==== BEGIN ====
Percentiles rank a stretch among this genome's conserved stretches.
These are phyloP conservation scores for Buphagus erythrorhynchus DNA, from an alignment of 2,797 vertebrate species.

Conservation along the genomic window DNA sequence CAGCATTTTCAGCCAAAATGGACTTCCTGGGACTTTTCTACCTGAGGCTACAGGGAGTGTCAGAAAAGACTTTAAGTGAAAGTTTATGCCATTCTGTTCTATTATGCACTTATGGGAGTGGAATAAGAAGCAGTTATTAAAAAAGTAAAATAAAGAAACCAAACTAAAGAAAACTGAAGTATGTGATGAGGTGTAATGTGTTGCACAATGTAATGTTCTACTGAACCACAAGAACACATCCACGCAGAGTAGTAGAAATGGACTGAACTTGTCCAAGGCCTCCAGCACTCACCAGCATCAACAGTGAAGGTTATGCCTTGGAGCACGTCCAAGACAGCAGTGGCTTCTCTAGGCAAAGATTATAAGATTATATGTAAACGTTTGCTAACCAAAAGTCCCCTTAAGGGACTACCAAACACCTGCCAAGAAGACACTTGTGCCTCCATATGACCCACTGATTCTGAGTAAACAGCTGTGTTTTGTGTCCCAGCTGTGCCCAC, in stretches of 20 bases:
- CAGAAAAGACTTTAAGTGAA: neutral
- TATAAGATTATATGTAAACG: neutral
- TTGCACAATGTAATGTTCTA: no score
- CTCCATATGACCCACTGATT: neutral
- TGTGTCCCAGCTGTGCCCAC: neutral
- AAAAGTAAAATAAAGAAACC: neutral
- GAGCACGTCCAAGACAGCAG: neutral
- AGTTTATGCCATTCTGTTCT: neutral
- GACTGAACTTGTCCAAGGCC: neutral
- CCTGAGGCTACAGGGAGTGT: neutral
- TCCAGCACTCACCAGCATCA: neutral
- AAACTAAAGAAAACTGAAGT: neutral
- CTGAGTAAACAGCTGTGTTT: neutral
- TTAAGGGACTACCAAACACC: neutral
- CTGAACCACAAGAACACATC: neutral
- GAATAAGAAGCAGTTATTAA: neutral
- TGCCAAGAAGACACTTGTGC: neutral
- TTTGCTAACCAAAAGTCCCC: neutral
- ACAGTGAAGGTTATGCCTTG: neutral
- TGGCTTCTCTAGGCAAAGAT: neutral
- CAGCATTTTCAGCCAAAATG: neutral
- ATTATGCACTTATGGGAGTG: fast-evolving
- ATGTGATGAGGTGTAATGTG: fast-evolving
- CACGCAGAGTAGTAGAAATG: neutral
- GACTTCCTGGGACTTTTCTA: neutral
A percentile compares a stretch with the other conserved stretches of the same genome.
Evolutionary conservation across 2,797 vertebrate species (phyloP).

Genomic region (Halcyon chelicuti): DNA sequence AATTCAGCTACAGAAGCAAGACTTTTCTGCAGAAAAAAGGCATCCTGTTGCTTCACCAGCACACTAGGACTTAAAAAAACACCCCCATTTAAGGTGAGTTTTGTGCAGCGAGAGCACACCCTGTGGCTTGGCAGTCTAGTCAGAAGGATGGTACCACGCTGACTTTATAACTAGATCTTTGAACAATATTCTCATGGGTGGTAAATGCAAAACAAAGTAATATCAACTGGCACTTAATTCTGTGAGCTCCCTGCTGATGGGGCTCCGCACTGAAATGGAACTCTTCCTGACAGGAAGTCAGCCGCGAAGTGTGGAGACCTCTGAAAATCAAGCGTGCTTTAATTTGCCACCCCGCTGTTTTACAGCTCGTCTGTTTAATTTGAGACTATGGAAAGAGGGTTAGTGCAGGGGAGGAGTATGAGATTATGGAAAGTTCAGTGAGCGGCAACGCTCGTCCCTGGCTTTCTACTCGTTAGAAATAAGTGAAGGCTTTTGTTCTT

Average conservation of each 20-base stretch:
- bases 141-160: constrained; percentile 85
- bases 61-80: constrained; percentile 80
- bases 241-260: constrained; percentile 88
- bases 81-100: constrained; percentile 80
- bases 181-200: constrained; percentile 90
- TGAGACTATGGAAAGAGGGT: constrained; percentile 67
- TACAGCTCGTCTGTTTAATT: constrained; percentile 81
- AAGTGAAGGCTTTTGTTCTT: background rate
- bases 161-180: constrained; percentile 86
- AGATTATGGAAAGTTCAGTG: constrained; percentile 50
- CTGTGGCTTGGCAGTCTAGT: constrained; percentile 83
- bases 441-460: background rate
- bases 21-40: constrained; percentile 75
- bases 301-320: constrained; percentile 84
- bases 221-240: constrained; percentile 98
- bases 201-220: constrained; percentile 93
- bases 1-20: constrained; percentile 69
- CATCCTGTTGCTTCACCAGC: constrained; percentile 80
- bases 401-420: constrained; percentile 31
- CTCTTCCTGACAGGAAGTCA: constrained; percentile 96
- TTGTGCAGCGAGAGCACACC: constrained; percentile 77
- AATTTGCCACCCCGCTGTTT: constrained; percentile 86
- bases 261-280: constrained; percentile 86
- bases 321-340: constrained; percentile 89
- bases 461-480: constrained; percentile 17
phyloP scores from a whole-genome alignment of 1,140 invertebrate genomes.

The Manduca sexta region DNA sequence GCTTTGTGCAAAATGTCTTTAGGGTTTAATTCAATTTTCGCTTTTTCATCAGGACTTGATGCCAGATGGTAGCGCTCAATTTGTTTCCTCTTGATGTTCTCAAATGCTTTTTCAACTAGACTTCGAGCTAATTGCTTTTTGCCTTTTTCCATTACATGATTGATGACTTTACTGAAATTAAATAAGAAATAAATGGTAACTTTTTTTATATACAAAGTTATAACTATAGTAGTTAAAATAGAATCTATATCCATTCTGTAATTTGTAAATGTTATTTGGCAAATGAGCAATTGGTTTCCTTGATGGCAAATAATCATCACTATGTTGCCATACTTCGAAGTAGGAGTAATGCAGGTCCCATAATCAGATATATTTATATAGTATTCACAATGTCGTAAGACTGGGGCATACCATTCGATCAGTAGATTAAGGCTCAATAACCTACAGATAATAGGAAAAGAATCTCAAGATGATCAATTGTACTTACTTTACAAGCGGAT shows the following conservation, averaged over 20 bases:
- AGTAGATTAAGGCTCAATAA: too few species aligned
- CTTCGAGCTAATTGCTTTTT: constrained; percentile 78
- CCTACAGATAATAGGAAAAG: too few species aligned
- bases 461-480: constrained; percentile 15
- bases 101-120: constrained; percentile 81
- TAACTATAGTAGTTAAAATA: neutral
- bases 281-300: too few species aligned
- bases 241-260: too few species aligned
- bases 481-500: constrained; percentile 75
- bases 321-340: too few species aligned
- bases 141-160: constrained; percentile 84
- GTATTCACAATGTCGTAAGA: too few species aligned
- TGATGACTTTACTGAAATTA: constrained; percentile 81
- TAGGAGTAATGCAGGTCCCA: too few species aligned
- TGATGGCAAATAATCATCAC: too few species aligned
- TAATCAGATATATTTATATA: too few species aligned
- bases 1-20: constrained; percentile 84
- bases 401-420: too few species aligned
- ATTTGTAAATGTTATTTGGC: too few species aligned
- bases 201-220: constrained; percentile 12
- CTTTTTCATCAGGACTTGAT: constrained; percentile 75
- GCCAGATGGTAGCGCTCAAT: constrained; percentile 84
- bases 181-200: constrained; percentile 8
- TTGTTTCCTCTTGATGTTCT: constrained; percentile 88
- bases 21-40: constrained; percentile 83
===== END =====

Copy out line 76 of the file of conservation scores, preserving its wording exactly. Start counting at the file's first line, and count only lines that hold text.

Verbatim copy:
- bases 1-20: constrained; percentile 84